> <GO> key takes the user directly to the latest news on Home Depot. (You can
> see why
> these terminals are difficult to use for first-time/ ocassional users)
>
> A mouse, touchscreen and electronic notepad not only introduce additional
> complexity of focus management... try finding an electronic notepad under
> the print-outs, analysts reports, trading confirmations and McDonald's bags
> on a trader's desk :-)
>
> Some of the features seem quite amateurish. The News Maps interface is
> interesting (try it over at
> http://www.marumushi.com/apps/newsmap/newsmap.cfm), but presenting news
> stories by the number of related articles or number of readers seems to
> counter-intuitive. Traders and portfolio managers
> trying to exploit market inefficiencies would want to find information and
> stories with low readership :-)
>
> This all seems like a little bit of New Coke to me ;-) The Wii golf
> plug-in would be a unanimous winner though!
>
> Cheers,
> Markus
>
>
> ________________________________
>
> From: discuss-bounces at lists.interactiondesigners.com on behalf of David
> Malouf
> Sent: Mon 8/13/2007 8:15 PM
> To: IXDA list
> Subject: [IxDA Discuss] Top firms take on the impossible. Re-designing
> theBloomberg interface
>
>
>
> For those that don't know Bloomberg terminal is a financial standard
> in information sharing. It is quite impressive. It is also one of the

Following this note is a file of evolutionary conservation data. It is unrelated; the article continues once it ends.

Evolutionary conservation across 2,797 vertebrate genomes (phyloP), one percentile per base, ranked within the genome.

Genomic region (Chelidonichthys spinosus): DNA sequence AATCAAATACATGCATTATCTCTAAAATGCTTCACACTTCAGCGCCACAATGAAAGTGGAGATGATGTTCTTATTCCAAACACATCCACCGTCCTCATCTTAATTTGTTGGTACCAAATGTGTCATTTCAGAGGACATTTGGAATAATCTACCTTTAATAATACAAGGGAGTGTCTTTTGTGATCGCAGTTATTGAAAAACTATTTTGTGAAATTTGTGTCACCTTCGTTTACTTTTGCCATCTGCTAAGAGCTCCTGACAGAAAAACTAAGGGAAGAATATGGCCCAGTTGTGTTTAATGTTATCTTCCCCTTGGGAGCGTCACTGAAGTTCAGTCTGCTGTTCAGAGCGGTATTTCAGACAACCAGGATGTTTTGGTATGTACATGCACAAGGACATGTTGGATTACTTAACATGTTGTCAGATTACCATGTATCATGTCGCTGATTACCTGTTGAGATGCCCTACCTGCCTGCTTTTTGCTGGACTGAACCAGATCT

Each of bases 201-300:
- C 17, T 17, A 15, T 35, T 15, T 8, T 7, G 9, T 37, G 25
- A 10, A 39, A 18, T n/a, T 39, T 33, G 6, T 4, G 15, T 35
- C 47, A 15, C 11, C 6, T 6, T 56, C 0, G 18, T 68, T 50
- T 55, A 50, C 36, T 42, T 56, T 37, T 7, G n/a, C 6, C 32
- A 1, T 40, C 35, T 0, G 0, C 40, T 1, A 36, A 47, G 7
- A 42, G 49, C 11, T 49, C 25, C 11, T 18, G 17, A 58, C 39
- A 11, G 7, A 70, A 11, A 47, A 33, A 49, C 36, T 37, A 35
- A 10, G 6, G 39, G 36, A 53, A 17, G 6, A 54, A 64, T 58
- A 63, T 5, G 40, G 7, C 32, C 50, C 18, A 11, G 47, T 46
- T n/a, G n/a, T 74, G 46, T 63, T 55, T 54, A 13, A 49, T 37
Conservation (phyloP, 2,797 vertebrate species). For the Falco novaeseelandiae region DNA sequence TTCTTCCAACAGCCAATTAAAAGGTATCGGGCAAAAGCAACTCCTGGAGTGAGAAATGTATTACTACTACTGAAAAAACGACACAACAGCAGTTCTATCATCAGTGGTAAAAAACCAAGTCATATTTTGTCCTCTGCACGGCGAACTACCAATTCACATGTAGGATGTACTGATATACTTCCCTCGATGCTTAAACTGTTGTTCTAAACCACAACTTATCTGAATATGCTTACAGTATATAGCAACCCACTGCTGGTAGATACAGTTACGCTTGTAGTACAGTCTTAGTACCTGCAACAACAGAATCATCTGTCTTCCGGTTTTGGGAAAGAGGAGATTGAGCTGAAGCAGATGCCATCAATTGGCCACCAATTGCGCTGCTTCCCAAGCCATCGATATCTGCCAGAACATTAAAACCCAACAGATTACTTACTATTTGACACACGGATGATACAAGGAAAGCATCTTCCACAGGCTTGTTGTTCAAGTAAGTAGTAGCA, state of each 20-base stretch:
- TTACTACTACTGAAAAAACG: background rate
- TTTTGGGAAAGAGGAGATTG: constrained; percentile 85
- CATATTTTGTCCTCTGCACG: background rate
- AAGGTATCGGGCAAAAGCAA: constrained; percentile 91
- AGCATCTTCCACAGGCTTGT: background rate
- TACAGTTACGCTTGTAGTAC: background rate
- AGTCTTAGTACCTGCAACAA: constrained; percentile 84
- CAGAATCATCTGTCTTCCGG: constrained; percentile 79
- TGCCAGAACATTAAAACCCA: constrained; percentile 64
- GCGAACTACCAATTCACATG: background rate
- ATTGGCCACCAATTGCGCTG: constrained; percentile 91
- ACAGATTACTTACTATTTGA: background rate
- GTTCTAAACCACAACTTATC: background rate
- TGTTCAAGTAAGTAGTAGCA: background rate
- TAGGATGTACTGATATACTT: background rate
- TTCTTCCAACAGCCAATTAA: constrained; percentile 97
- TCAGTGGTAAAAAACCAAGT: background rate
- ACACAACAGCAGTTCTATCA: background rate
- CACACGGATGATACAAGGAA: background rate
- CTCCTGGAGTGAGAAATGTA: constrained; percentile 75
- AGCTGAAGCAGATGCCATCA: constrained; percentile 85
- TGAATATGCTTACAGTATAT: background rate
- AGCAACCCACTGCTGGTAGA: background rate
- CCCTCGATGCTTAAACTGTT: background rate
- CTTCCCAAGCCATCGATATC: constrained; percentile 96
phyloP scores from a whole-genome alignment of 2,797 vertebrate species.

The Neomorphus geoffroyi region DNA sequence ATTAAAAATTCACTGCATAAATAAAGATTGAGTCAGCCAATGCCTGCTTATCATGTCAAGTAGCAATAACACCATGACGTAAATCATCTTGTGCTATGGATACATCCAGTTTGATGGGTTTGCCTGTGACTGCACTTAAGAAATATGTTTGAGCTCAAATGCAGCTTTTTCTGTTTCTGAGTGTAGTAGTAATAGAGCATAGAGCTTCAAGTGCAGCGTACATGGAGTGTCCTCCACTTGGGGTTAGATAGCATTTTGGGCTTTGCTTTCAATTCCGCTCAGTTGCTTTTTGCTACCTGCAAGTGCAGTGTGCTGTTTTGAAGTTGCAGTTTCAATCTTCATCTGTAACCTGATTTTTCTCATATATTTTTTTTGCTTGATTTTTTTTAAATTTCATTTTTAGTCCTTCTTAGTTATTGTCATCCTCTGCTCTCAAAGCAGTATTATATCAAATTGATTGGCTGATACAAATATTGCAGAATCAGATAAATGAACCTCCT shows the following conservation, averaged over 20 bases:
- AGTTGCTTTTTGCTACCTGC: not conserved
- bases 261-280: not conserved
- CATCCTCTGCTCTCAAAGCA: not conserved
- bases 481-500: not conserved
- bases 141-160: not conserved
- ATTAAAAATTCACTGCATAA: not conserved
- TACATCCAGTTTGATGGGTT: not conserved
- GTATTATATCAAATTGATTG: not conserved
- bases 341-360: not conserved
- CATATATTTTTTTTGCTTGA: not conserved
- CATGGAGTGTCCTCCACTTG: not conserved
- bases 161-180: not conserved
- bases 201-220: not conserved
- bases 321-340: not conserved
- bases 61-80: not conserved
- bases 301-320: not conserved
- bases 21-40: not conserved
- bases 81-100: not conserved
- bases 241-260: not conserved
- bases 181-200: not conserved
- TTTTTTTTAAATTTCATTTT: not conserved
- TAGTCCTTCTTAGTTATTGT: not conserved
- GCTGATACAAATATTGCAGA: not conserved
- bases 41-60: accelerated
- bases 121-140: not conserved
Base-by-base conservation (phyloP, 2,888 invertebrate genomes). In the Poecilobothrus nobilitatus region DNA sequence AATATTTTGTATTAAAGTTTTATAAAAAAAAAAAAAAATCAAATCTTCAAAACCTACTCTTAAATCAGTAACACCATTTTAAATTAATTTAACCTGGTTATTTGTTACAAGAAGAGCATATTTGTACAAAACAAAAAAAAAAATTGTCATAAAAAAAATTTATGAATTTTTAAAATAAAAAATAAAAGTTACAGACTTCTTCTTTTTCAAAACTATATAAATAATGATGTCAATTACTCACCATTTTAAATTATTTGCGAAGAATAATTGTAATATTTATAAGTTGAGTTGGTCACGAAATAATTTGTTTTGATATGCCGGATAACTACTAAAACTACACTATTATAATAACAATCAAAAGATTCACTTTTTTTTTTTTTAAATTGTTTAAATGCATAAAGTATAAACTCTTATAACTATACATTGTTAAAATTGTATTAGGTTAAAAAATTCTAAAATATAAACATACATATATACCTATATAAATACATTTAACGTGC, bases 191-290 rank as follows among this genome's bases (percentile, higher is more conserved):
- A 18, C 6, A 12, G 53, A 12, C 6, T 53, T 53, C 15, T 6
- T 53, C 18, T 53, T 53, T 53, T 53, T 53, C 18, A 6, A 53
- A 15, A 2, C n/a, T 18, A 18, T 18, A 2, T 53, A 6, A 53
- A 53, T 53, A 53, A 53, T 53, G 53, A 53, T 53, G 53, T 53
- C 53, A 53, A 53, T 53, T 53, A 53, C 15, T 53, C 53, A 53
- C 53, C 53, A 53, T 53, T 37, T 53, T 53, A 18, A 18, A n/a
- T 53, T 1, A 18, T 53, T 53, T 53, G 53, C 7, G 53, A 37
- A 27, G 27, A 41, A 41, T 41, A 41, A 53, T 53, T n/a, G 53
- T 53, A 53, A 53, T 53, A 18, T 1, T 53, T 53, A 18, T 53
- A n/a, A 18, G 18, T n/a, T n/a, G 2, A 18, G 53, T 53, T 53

> most legacy ridden interfaces imaginable with quite a few of its users
> cringing at the thought of anyone attempting to change their baby
> (including their mayor boss).
>
> To that I was suprised to find in my Reader box this diddy.
>
> Check it out! let's see how the 3-some did!
>
> http://www.portfolio.com/infographics/2007/06/terminals
>
> (BTW, anyone else notice that these are all ID companies? I mean by
> their roots, not that they limit themselves to industrial design.)
>
> -- dave
>
>
> --
> David Malouf
> http://synapticburn.com/
> http://ixda.org/
> http://motorola.com/
> ________________________________________________________________
> Welcome to the Interaction Design Association (IxDA)!
> To post to this list ....... discuss at ixda.org
> List Guidelines ............ http://beta.ixda.org/guidelines
> List Help .................. http://beta.ixda.org/help
> Unsubscribe ................ http://beta.ixda.org/unsubscribe
> Questions .................. list at ixda.org
> Home ....................... http://beta.ixda.org <http://beta.ixda.org/>
>
>
> ________________________________________________________________